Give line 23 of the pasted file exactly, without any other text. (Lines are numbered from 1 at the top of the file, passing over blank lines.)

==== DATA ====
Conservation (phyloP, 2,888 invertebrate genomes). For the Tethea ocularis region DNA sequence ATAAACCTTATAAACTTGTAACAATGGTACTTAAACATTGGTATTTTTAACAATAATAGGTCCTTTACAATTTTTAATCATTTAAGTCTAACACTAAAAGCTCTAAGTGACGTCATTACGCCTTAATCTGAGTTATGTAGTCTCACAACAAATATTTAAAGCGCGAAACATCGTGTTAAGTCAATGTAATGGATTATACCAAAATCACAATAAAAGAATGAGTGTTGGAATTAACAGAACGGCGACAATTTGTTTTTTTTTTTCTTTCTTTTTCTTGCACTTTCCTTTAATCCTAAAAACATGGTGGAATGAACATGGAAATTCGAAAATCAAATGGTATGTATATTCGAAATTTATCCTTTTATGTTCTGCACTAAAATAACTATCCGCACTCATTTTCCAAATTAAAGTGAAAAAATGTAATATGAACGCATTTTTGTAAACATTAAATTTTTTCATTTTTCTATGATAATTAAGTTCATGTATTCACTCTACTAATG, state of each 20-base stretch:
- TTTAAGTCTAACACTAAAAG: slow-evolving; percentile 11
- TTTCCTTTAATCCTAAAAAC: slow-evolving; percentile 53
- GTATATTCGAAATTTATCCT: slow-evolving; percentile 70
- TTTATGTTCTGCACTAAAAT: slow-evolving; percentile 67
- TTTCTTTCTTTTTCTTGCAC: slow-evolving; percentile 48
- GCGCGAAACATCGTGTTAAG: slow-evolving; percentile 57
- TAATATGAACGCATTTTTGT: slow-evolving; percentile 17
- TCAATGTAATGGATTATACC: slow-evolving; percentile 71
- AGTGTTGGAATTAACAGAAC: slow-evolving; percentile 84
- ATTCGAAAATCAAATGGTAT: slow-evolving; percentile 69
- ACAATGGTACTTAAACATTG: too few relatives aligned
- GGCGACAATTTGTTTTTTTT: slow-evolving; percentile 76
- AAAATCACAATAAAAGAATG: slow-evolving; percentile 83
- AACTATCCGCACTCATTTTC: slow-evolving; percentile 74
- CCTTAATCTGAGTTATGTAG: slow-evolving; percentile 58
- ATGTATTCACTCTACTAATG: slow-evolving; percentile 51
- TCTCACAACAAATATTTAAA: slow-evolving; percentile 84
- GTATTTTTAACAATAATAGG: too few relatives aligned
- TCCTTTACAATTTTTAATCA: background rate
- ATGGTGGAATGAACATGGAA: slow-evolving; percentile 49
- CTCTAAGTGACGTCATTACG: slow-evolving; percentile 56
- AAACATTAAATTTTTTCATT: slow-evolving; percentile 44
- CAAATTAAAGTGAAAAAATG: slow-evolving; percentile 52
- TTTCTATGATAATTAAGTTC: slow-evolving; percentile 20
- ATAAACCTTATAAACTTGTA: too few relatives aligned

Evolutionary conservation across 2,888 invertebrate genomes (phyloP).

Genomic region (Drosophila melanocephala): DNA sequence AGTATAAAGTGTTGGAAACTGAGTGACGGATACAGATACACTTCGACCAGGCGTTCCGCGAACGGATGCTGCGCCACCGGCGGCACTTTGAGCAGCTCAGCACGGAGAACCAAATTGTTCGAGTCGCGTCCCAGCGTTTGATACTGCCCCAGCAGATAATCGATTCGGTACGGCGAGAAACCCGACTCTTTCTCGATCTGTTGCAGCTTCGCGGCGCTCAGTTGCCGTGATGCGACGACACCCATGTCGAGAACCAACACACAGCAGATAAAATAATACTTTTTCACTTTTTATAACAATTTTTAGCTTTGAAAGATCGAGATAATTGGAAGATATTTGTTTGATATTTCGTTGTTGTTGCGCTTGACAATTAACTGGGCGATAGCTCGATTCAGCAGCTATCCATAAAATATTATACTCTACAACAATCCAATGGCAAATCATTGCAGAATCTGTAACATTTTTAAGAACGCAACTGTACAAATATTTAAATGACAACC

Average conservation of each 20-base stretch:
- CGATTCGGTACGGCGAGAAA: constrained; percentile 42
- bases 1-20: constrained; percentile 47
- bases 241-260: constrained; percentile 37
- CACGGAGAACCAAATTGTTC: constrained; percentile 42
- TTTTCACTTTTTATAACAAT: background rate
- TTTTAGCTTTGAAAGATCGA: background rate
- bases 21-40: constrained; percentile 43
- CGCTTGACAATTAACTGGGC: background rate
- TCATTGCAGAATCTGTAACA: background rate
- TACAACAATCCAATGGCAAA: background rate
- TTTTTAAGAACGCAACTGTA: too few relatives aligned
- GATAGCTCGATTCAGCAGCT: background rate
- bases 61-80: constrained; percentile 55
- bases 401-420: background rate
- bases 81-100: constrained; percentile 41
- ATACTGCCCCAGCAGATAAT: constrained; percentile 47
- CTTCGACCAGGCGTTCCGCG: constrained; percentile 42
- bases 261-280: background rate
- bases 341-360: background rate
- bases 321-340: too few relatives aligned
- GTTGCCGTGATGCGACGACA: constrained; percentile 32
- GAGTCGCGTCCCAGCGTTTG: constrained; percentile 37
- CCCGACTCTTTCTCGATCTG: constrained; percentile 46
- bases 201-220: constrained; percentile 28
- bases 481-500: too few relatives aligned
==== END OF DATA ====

- AAACATTAAATTTTTTCATT: slow-evolving; percentile 44